“Would you like fries with that?” may soon be a phrase of the past.
As minimum wage levels approach or surpass $15 nationwide, restaurant customers expecting to be greeted by a smiling face will instead be welcomed by a glowing LED screen.
As of 2020, self-service ordering kiosks will be implemented at all U.S. McDonald’s locations. Other chains, including fast-casual brands like Panera and casual-dining brands like Chili’s, have already embraced this trend. Some restaurant concepts have even automated the food-preparation process; earlier this year, NBC News profiled “Flippy,” a robot hamburger flipper. Other upcoming concepts include virtual restaurants which eliminate the need for full-service restaurants (and staff) by only offering home delivery.
While some consumers may appreciate the novelty or added convenience, the conveniences come at the cost of entry-level jobs.
My concern about this is personal. Without my opportunity to start as a grill man, I would have never ended up running one of largest fast food chains in the world. I started working at McDonald’s making the minimum wage of 85 cents an hour. I worked hard and earned a promotion to restaurant manager within just one year, then went on to hold almost every position available throughout the company, eventually rising to CEO of McDonalds USA.
The kind of job that allowed me and many others to rise through the ranks is now being threatened by a rising minimum wage that’s pricing jobs out of the market. Without sacrificing food quality or taste, or abandoning the much-loved value menu, franchise owners must keep labor costs under control. One way to combat rising labor costs is by reducing the amount of employees needed.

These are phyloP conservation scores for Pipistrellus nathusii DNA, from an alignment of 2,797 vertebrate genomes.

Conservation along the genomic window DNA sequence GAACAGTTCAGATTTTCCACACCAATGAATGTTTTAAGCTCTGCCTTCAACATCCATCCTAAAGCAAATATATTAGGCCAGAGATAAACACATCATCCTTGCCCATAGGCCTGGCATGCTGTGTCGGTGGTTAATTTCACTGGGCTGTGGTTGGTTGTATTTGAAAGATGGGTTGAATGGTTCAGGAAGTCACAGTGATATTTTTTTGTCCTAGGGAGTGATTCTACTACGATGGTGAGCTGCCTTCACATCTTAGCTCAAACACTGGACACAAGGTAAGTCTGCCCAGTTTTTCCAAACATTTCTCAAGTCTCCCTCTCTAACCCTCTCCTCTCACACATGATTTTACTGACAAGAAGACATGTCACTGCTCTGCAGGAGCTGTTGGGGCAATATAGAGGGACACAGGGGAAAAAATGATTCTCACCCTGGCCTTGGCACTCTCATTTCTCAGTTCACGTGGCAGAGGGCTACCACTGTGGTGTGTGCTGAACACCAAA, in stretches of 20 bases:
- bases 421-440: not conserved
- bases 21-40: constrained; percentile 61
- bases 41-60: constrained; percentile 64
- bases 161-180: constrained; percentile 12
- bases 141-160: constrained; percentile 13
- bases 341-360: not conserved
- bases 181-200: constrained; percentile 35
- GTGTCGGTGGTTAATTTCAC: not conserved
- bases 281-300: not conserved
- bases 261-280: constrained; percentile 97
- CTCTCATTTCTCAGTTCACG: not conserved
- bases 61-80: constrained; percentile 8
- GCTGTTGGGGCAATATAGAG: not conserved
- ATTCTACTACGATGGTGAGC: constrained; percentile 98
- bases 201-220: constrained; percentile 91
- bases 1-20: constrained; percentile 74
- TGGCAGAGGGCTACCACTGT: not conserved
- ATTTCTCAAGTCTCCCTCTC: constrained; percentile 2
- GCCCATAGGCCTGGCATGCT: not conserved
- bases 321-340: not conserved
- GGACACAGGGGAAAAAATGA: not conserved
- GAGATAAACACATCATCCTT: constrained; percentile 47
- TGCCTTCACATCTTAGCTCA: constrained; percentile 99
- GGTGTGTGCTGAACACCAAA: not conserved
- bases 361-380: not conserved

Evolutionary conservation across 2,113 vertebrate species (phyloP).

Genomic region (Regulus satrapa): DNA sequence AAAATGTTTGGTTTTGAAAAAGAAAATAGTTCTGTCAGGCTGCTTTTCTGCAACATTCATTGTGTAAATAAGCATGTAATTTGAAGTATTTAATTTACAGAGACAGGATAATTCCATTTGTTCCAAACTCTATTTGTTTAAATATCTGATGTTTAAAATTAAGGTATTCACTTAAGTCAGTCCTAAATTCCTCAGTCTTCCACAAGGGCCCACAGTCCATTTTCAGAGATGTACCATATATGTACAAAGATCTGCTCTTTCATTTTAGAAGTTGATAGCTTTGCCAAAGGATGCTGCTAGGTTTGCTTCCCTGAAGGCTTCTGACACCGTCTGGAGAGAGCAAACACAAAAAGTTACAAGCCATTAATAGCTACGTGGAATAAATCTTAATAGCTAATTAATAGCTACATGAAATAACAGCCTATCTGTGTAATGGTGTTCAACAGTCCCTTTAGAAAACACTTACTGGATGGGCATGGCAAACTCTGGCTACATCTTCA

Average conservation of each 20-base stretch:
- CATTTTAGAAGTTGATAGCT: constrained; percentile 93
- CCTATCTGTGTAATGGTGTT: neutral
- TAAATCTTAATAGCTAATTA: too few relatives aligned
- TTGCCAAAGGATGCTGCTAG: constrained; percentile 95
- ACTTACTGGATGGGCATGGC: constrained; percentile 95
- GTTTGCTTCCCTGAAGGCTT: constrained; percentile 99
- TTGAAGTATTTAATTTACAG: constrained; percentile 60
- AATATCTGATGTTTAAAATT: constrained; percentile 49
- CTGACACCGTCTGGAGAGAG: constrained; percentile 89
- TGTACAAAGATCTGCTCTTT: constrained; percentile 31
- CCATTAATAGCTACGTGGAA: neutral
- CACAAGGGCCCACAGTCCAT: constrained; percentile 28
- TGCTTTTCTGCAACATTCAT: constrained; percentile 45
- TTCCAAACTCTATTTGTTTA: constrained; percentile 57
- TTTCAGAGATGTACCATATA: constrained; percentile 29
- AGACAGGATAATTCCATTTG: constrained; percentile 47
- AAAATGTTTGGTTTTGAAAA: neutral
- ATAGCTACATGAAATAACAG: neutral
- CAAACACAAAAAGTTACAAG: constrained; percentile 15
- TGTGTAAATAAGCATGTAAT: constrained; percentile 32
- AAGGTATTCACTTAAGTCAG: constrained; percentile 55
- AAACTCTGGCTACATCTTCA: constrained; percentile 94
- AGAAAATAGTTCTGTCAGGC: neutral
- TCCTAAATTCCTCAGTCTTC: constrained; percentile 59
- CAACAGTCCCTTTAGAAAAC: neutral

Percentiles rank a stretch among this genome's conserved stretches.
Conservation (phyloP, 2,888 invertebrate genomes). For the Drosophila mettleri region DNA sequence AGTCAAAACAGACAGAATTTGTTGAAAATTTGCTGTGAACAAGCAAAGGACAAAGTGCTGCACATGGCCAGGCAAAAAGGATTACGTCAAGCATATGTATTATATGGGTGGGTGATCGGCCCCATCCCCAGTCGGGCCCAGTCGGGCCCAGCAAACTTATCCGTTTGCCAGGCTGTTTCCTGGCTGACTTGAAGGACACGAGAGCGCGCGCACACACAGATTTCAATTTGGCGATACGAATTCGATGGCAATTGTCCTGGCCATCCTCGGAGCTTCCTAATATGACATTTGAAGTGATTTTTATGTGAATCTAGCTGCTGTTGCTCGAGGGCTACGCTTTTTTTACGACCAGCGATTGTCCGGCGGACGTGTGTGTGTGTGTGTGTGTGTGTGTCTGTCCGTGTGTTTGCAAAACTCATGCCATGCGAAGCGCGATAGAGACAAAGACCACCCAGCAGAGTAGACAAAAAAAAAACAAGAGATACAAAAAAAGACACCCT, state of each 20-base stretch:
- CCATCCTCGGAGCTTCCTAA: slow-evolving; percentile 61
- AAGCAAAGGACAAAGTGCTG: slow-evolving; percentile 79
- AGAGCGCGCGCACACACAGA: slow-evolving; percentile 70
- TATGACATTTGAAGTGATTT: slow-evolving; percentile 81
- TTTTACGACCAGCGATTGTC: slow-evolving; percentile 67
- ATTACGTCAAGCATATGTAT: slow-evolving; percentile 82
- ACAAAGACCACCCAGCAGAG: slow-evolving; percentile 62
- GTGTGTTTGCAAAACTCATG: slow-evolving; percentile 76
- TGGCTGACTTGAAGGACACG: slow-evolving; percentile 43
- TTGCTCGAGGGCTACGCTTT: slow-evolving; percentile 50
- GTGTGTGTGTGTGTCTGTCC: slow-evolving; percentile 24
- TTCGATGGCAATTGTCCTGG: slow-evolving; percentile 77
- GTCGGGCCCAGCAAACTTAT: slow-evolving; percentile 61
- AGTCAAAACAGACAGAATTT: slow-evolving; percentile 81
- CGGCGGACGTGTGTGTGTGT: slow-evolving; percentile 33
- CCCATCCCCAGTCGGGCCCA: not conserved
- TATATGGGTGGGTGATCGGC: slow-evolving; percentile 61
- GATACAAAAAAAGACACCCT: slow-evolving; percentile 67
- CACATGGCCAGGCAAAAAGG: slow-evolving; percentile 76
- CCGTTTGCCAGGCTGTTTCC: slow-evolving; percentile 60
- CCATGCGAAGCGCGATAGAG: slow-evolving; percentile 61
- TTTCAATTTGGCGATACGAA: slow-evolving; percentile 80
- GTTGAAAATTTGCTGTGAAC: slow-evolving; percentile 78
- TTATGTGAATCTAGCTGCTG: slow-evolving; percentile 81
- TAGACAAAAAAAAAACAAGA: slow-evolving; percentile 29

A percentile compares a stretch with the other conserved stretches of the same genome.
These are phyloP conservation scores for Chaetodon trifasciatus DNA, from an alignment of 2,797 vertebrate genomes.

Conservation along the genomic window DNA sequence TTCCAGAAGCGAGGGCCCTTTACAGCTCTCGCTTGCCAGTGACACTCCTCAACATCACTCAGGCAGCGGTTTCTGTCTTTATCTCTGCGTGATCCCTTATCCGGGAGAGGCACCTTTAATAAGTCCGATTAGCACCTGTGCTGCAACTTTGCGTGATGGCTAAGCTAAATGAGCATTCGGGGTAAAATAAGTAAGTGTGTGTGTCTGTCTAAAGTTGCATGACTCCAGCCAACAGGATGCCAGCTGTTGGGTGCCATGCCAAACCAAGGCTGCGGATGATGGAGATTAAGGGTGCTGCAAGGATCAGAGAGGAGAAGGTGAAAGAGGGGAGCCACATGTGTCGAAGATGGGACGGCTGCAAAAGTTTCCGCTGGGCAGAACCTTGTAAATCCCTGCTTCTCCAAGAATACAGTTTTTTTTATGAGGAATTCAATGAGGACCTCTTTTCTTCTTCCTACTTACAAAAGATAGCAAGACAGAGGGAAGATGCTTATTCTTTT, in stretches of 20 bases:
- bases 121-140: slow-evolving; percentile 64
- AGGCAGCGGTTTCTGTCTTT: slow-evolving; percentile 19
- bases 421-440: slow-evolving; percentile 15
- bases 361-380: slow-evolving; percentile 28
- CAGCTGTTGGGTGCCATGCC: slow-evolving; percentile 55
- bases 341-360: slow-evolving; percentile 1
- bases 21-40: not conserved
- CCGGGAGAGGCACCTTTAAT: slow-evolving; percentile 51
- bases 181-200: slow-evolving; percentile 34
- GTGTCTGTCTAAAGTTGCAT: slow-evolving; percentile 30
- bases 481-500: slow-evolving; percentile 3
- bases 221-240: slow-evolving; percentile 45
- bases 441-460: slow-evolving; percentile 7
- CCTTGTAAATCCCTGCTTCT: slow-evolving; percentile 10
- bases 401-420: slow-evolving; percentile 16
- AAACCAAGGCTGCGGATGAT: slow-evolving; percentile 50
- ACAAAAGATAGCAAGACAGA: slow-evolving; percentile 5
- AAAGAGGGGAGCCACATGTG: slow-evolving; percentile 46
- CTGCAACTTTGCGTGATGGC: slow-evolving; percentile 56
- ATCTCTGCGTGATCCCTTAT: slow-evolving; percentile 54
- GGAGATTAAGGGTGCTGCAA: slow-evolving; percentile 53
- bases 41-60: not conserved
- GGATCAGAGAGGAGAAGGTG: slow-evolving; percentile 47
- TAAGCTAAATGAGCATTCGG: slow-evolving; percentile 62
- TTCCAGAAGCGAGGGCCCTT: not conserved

This trend is nothing new. Chains have responded to rising labor costs and technological advancement accordingly and McDonald’s has been leading the way as a pioneer in productivity among employees, concepts, and machines. From the invention of the “Speedee Service System” to the famous Multimixer shake machine, these innovations have reduced the labor needed to increase output levels and made employees’ jobs easier in the process.
These innovations dating back to McDonald’s founding were not intended to reduce the number of employees; rather, they were designed to make employees more efficient at their jobs. The introduction of self-service ordering tablets has been presented in a similar manner. However, with labor costs continuing to skyrocket, it’s inevitable that restaurants and other fast food chains will continuously search for ways to reduce labor costs–particularly as customers get comfortable with new technology.
The research supports my concerns. A 2017 study by economists David Neumark and Grace Lordan finds a minimum-wage related increase in unemployment among employees who previously held jobs susceptible to automation. Younger workers were some of the hardest hit by this outcome, which shouldn’t be surprising; according to the Bureau of Labor Statistics, nearly half of minimum wage workers are between the ages of 16 and 24.
Pricing young job seekers out of the market and a weekly paycheck is just one immediate effect of an increasing minimum wage. A study by University of Virginia and Middle Tennessee State University economists found that teenagers who held part-time jobs in school had annual earnings that were 20 percent higher than their counterparts without experience six to nine years after graduation.
These entry level jobs such as flipping burgers or taking customers orders teach teens valuable jobs skills such as customer service and applying basic math skills. Skills that could ultimately lead to the career stepping stones for a working teenager to become an engineer or accountant.
Technological innovation can and has helped employees work more comfortably and efficiently, but when outside intervention forces higher labor costs onto restaurant owners, they will innovate in ways that replace employees instead of empowering them.
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